The U.S. envoy for Afghanistan said on Tuesday that the level of violence there was still too high and the Kabul government and Taliban insurgents must work harder towards forging a ceasefire at their peace talks.
Special Representative Zalmay Khalilzad made his comments ahead of flying to Doha to meet with the two sides.
“I return to the region disappointed that despite commitments to lower violence, it has not happened. The window to achieve a political settlement will not stay open forever,” he said in a tweet.
The talks between a government delegation and the delegation have been going on in Doha since mid-September but progress has been slow and diplomats and officials have warned that rising violence back home is sapping trust.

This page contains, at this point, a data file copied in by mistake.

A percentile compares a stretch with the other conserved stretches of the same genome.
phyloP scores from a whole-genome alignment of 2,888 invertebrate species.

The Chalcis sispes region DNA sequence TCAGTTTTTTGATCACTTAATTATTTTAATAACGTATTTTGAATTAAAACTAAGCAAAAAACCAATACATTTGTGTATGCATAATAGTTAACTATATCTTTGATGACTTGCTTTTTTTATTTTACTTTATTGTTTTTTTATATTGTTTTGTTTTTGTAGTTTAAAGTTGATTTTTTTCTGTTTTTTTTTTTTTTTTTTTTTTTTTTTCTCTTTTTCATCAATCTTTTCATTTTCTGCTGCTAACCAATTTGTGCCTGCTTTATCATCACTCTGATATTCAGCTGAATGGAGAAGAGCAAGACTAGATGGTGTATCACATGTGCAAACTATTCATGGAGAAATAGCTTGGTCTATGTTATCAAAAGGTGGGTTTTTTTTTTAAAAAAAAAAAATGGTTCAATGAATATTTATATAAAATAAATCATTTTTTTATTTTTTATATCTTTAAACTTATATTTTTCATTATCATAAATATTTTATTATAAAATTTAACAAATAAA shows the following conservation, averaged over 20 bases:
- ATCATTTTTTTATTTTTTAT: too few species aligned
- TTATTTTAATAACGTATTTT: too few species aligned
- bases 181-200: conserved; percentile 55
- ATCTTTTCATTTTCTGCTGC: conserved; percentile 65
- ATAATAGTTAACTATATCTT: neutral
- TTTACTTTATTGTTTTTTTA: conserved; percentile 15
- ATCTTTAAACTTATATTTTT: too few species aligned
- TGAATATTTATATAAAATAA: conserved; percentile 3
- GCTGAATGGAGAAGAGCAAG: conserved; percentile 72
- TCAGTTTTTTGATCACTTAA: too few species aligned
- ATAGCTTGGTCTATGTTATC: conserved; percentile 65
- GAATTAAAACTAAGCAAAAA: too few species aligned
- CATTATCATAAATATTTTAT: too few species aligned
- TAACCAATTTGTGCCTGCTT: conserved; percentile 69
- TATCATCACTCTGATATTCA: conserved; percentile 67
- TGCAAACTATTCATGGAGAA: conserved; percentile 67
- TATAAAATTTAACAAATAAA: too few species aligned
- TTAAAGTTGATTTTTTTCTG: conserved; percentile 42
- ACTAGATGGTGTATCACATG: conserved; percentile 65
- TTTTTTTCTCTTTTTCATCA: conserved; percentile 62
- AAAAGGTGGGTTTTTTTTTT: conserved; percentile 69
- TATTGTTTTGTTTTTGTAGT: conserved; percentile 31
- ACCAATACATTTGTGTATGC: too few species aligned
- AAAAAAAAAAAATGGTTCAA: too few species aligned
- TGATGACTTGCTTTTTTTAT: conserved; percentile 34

The two sides are often at odds on even the most basic issues.
“The sides must move past procedure and into substantive negotiations,” said Khalilzad’s office in a statement on Tuesday.
There needeed to be “an agreement on a reduction of violence leading to a permanent and comprehensive ceasefire,” he said.
Last week, Khalilzad said he had struck an agreement with the Taliban to “re-set” their commitments under a troop withdrawal deal and reduce the number of casualties in the conflict.
The deal in February between the United States and the Taliban paved the way for foreign forces to leave Afghanistan by May 2021 in exchange for counter-terrorism guarantees from the Taliban, which agreed to negotiate a permanent ceasefire and a power-sharing formula with the Afghan government.
The intra-Afghan talks have taken on increased significance against the backdrop of the U.S election, with President Donald Trump keen to end the nearly two decade-long U.S. war in Afghanistan and see U.S. troops home by Christmas – well ahead of the proposed withdrawal timeline.